Sunday, February 21, 2010

Communists & Libertarians Agree

As reported in the Mail & Guardian, Cosatu feels that its support for Zuma through his trials and tribulations is not being adequately rewarded. It seems especially miffed with the proposals for a two-tier labour market.

This is the passage from the article that I found particularly interesting:

'South African Communist Party deputy general secretary and Deputy Transport Minister Jeremy Cronin confirmed that the new budget proposals were also not discussed with the SACP, but said the SACP would “give the proposals [on job creation] a chance”.

“We shouldn’t be protecting a small pocket of workers at the cost of a much larger group.”

He said the labour market is multitiered anyway because of the massive number of casualised workers and the small pocket of workers with decent jobs. “We have to be bold about getting people into work.”'

Jeremy Cronin is more or less on the same page as the Free Market Foundation's Eustace Davie. Davie also proposes a two-tier labour market, in the form of special exemption certificates. An extract from his article:

'Has the time not come to restore dignity to the unemployed? To give them the power to decide for themselves whether or not to work at jobs others might not regard as “decent” or to continue living with misery and starvation?'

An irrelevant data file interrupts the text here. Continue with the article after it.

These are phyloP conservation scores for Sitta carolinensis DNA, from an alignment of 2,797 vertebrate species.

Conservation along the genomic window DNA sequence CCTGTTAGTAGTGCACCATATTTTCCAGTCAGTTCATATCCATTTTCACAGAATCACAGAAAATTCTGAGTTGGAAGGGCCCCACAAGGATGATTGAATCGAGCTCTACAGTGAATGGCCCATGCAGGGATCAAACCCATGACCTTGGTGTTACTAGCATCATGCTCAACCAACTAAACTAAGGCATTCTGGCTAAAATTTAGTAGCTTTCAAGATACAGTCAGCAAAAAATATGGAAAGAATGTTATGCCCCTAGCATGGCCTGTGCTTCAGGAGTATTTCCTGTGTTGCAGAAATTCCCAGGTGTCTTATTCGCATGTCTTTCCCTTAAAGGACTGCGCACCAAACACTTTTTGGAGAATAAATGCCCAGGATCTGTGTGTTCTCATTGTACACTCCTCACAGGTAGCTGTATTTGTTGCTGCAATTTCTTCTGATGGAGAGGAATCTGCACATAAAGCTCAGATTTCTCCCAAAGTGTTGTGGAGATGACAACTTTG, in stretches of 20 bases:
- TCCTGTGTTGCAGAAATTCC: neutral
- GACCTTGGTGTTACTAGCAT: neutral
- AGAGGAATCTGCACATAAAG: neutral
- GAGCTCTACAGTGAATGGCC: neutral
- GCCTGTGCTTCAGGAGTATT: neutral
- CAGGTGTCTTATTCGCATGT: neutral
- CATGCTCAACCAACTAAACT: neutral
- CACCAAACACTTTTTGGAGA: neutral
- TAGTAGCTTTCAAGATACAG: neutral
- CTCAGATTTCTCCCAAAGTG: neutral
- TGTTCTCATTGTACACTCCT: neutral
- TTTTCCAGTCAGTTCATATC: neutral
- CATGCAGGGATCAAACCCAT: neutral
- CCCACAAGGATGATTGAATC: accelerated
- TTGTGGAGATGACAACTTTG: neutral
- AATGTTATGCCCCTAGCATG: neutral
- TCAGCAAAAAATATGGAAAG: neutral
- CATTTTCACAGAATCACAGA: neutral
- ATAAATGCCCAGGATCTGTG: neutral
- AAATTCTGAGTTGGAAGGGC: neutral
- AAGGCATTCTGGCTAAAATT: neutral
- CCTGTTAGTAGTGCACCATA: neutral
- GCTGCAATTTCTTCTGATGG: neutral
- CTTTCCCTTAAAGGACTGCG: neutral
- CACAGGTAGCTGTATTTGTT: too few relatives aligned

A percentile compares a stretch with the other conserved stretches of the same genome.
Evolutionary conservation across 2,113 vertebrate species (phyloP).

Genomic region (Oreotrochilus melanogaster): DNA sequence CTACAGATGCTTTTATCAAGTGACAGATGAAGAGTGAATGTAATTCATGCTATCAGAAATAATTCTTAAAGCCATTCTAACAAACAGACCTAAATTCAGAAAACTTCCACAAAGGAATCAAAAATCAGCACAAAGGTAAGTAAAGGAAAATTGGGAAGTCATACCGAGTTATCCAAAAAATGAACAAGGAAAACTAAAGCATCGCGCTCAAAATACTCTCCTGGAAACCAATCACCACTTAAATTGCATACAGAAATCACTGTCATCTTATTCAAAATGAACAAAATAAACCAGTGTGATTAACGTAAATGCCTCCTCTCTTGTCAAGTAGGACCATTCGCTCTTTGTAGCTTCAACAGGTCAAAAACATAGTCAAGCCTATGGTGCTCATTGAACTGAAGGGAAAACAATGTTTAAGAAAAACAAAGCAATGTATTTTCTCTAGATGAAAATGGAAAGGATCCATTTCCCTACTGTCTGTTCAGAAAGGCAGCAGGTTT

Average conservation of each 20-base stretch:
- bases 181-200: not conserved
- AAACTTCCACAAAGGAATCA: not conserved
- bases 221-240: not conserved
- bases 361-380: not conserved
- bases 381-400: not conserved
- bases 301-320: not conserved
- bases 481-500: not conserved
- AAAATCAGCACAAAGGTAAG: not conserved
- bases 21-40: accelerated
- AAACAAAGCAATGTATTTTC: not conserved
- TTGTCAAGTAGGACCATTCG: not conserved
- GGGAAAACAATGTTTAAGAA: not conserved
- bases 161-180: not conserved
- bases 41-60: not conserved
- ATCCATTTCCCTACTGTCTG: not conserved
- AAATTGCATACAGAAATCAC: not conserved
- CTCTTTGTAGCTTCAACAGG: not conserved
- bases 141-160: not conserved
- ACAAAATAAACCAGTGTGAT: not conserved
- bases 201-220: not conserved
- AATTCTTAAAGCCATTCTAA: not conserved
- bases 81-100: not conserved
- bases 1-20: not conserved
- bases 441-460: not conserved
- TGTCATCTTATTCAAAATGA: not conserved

Compare the above with the words of Jimmy Manyi: "The big drive for the department of labour is to focus on decent work". Considering SA's unemployment rate, one would think that the department's primary concern is purely the number of jobs.

I have a new-found respect for Cronin. His comments here and his stance on mine nationalization indicate his intellectual honesty and bravery. It appears he is prepared to break with doctrine when confronted with evidence and logic.


  1. Nice piece J. If one looks at data of average wages of unionised workers versus average wages of non-unionised workers, one can see a huge premium for being part of a union.

    Cosatu loves to say that it "fights for the interests of the unemployed" when really it fights for the interests of its own workers at the expense of jobs for the unemployed.

    Until the SA Government stands up to powerful unions, like the teachers' union, SA won't see a significant change in unemployment. This is a tragedy.

  2. Thanks G. It's more like a tragicomedy.

    BTW, that Frans Cronje wrote a very insightful article about the political machinations between COSATU and Zuma:

    The whole situation highlights again the dangers of playing personality politics:

    Finally, another example of Cronin's clear thinking: